So many people knew, loved, and respected Bruce. If I would’ve written about him last summer my experiences would’ve been lost in the outpouring of love and grief displayed for Bruce. So I am being a bit selfish writing this down the road and wanting people to pay attention to what I have to say. There are a ton of stories I would like to share about Bruce, but for now I want to focus on a few things that made him special and how he helped me personally.
Bruce understood what I was trying to do when I owned the Victory Sports Network and he saw what it meant to schools, athletes and alumni. He was a trusted advisor to my business and did everything he could to help me grow it into the national media for NAIA athletics. He also understood the struggles that I had with NAIA national office early in my career. I was the young kid poking them in the side all the time. I’d ask them questions they didn’t want to answer and often times did not following their protocols. They didn’t hate me but they didn’t exactly like me. The NAIA tolerated me. Then a moment in November of 2007 changed it all.
This was a particulary good “Morning Brew” email I received today. So I thought I’d save the information in a place where all can see.
“Considering that we just finished the final weekend of the summer, take 30 seconds to revisit the past three months. What were the highlights? Who were the people you met? What are the experiences you hope to build upon?”
Here are 40 Concepts to Understand from @G_S_Bhogal‘s MEGATHREAD on 9/17/21. This list start with ideas like “Abstraction” and “Scope Neglect”. It’s a great read to remind you why people might think so differently than you.
The Rimington Award honors the top center in FCS, DII, DIII and NAIA levels not just for the contributions on the field but off the field as well. This year’s selection process veered out of our normal evaluation techniques due to the lack of games played in all divisions. This year’s selection relied heavily on each center’s career prior to the 2020 shortened season.
New York, NY – Zach Larsen of Southern Utah headlines the 2019 Rimington Award winners for the FCS, DII, DIII and NAIA divisions. This year’s selections mark the 17th time the top center of each respective level has received the award.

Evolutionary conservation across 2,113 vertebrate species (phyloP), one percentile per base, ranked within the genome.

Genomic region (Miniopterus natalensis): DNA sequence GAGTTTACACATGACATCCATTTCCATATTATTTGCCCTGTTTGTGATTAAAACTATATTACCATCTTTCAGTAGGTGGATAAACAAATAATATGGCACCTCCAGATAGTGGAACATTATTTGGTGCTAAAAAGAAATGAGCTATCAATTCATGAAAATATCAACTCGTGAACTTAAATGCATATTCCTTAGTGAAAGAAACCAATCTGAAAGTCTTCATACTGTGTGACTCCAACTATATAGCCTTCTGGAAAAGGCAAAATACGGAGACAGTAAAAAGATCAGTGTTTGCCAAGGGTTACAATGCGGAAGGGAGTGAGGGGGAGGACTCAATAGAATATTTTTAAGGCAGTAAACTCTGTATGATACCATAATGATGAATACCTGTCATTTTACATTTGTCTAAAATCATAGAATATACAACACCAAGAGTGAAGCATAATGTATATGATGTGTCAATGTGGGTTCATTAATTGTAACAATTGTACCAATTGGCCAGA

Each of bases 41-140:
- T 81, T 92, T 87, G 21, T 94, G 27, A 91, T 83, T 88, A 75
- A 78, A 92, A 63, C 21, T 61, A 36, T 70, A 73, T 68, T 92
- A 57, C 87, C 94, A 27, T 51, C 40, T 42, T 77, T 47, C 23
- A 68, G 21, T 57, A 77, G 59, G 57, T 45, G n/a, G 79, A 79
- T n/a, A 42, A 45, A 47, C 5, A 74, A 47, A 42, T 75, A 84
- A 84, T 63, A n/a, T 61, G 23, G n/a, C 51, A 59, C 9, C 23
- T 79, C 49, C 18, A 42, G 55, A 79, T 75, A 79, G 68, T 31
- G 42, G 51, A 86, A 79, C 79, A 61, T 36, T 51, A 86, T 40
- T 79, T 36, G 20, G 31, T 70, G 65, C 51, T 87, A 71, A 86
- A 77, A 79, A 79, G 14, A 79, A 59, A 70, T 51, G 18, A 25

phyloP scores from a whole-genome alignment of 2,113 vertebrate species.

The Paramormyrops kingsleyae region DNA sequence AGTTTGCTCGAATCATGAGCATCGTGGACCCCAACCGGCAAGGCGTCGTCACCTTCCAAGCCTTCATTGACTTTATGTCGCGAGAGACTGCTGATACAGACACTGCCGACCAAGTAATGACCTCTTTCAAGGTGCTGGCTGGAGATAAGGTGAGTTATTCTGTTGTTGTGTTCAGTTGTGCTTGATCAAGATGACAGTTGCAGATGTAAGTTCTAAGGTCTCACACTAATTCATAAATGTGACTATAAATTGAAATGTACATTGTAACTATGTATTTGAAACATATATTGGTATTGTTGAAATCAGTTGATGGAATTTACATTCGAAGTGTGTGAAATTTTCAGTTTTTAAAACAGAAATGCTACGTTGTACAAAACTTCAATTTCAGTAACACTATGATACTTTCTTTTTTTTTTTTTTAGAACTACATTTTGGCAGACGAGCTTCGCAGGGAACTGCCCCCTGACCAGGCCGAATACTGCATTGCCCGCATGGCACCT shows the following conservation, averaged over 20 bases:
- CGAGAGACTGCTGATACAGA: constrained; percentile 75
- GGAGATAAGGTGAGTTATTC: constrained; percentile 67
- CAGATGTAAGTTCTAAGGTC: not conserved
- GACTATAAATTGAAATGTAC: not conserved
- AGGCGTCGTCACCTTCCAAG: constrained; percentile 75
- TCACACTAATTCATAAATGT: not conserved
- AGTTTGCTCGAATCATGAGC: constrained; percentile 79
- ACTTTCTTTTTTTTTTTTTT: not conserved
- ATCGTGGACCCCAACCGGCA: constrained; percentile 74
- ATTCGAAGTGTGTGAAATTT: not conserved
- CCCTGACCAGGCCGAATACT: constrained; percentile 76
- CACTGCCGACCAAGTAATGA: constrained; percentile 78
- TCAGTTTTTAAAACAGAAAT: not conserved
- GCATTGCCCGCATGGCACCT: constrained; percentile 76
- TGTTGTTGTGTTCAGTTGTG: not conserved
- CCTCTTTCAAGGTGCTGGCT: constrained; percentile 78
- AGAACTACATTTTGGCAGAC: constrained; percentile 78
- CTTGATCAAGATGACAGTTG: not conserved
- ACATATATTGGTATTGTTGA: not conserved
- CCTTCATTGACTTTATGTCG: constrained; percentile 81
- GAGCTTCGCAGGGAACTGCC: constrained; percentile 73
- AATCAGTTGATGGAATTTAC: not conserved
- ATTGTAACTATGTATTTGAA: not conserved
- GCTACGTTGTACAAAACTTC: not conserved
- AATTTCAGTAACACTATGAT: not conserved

Larsen, a senior from Draper, Utah, has been one of the more decorated centers in recent FCS history. He is a three-time All-Big Sky Conference honoree, earning unanimous first team honors this season. In 2018 he was named an All-American by Phil Steele as well as by the Walter Camp Football Foundation. In 2017 he received All-American honors from STATS, Hero Sports and Phil Steele. Additionally, Larsen has been a fulltime starter at center for the Thunderbirds since his freshman year. Zach is the first Thunderbird to ever receive the Rimington Award and the fourth winner from the Big Sky Conference.
Jake Lacina of Augustana University (S.D.) is the DII division winner of the Rimington Award. Lacina, a senior from Saint Paul, Minn., was named first team All-American by the American Football Coaches Association (AFCA) and first team All-Conference by the Northern Sun Intercollegiate Conference (NSIC). In his career, Lacina started all 45 games in his career with the Vikings while being elected a team captain this season. He was also a D2football.com preseason All-American before the start of the 2019 season. He is the first center from Augustana and the NSIC to ever receive the Rimington Award.
While I can appreciate the “Big J” journalists doing their best to understand small college football, I’d be remiss if I didn’t point out they are doing a terrible job.
Recently ESPN published their attempt at “The 50 best college football programs over the last 150 years.” They characterized the list as being put together as “college football’s greatest programs across all divisions” while in the same breath leaving out the NAIA. Ahh, the “Big J” journalists doing their finest work.
I’m sure they will make the argument, “Well we counted the NAIA championships for teams in DII and DIII.” But nevertheless, there isn’t one current NAIA program on the list.
It’s been nearly 10 years since Dana College fielded a football team. That means two things have happened:
You’ve ruined, stained or lost your old Dana Football standard issue “practice” t-shirt.
You’ve gotten much “larger” and the shirt no longer fits.
Never fear, you can now buy a new shirt! The inspiration for the design comes from the 1996-2003 t-shirt, mostly because that’s the one I had and the one that I could find on Kevin Stull’s Facebook page.
The shirt color will be gray. I’m charging $17 per shirt. Here’s why: The shirt will cost $6-8 depending on total quantity ordered. I will mail them to you in a USPS flat rate envelope for $7.35. Wix/Paypal/Square all charge a small fee per transaction so I’m adding a $1 or so to that.
The shirts will be printing in mid-April and will ship late April/early May. You have until April 10th to get your order placed.
Any money leftover I will donate to the Dana College Homecoming.